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Investor groups are still fighting for input on board ballots
Last November's decision by the Securities and Exchange Commission to restrict shareholder access to proxies kicked off a new round of attacks by opponents of the rule who are more determined than ever to gain access to corporate ballots. In fact, activists contend they may gain more ground than if the SEC had voted the other way.
At issue is whether companies can keep director nominations by shareholders off the proxy ballot. Investor groups say they should have the right to put forth independent directors without mounting a costly proxy fight. They point out that this is the norm in nearly all other industrialized countries. Business groups argue such access would open the door to divisive boardroom free-for-alls. The three Republican SEC members agreed, outvoting the lone Democrat (who has announced plans to resign; the other Democratic seat hasn't been filled). In the process, the Commission rejected the other proposal it was considering, which would have allowed limited ballot access only for investors that met a high threshold.
In response, shareholder groups renewed a push for full access that's likely to wind up in the courts, where they stand a good chance of winning more than they would have gained under the second SEC proposal. Within days of the vote, the employees' pension plan of the American Federation of State, County & Municipal Employees (AFSCME) filed proposals asking Bear Stearns and JPMorgan Chase to amend their corporate bylaws to allow shareholders access to proxy statements.
The pension fund was joined in the Bear Stearns effort by the New Jersey Division of Investments and the North Carolina State Treasurer. North Carolina also filed for proxy access at JPMorgan Chase. Bear Stearns may be particularly vulnerable due to its heavy exposure to the subprime crisis, which may help sway the courts about the need for shareholders to have a direct voice in choosing directors. AFSCME later filed a similar proposal at E*Trade, while the California Public Employees' Retirement Systems filed one at Kellwood, a St. Louis-based apparel marketer.
Bear Stearns has tried to block the motion by citing the SEC vote, so AFSCME is threatening to go to court over the matter. That would bring the entire issue right back to where it started. In September 2006, AFSCME won a lawsuit on appeal against AIG, which had omitted (with SEC permission) a resolution seeking proxy access to nominate directors. In the decision, the federal Second Circuit chided the SEC for contravening a rule allowing such resolutions that the Commission established in 1976 and upheld for more than a dozen years. Starting in 1990, the court pointed out, the SEC changed course and started disallowing such resolutions—without explaining the change or seeking public input on it. The judges even admonished the SEC for refusing to admit in the Commission's amicus brief supporting AIG that it changed the interpretation of its 1976 rule.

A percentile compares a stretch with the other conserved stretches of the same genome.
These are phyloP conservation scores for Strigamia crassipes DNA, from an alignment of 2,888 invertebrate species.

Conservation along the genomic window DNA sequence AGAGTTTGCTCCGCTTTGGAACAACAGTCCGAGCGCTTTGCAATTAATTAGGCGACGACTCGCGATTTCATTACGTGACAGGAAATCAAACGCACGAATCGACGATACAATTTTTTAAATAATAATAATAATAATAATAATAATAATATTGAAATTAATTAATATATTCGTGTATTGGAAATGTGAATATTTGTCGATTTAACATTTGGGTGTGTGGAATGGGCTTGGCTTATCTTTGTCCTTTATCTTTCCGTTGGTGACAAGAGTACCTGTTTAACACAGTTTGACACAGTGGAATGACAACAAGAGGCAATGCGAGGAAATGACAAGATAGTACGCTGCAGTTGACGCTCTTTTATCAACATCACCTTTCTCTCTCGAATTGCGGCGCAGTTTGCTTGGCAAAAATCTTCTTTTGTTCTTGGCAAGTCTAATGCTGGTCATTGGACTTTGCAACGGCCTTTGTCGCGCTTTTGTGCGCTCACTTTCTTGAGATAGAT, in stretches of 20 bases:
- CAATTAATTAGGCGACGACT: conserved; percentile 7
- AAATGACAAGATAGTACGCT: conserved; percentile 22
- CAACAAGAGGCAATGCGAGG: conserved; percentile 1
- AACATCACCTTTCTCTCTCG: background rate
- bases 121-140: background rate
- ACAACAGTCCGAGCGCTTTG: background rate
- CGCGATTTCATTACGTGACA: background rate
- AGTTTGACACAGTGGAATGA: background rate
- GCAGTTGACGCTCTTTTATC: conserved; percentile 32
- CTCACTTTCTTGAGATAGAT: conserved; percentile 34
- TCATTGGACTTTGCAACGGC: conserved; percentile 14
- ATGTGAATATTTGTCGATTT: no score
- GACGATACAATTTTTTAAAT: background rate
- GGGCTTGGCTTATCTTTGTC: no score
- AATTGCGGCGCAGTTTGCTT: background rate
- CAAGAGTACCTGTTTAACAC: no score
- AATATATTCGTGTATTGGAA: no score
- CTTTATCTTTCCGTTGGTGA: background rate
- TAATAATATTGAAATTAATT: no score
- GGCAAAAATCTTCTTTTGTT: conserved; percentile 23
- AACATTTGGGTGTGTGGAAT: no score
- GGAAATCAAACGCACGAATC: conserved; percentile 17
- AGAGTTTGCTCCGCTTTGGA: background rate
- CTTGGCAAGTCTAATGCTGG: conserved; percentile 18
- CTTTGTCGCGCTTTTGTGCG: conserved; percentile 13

The court held that AIG should not have excluded AFSCME's proposal because it did not relate to a specific election, but to "procedures for elections" generally. It also found that if the SEC disagreed with this interpretation of its rule, the Commission needed to circulate a notice of proposed rule-making setting forth its alternative interpretation, take public comments, and follow standard rule-making procedures.
Given this history, the court may not look kindly on the new blanket restriction on access the SEC has put in place. AFSCME was careful to pick two companies in the Second Circuit, which means the cases would go right back to the same judges if the Commission sides with management again and rebuffs its request.
Commission Chairman Christopher Cox has signaled that the door is still open on the issue. After ultimately voting for the no-access proposal, he said publicly that the measure was a holding pattern necessary to promote clarity and even vowed to revisit the subject this year. The court may take this as a sign that the SEC doesn't have a well-thought-out rationale for its reaffirmation of the 1990 rule change. Many shareholder activists perceive that the victory won by business groups in November was a temporary setback. To them, it's inevitable that the U.S. ultimately will follow most other industrialized countries and grant proxy access.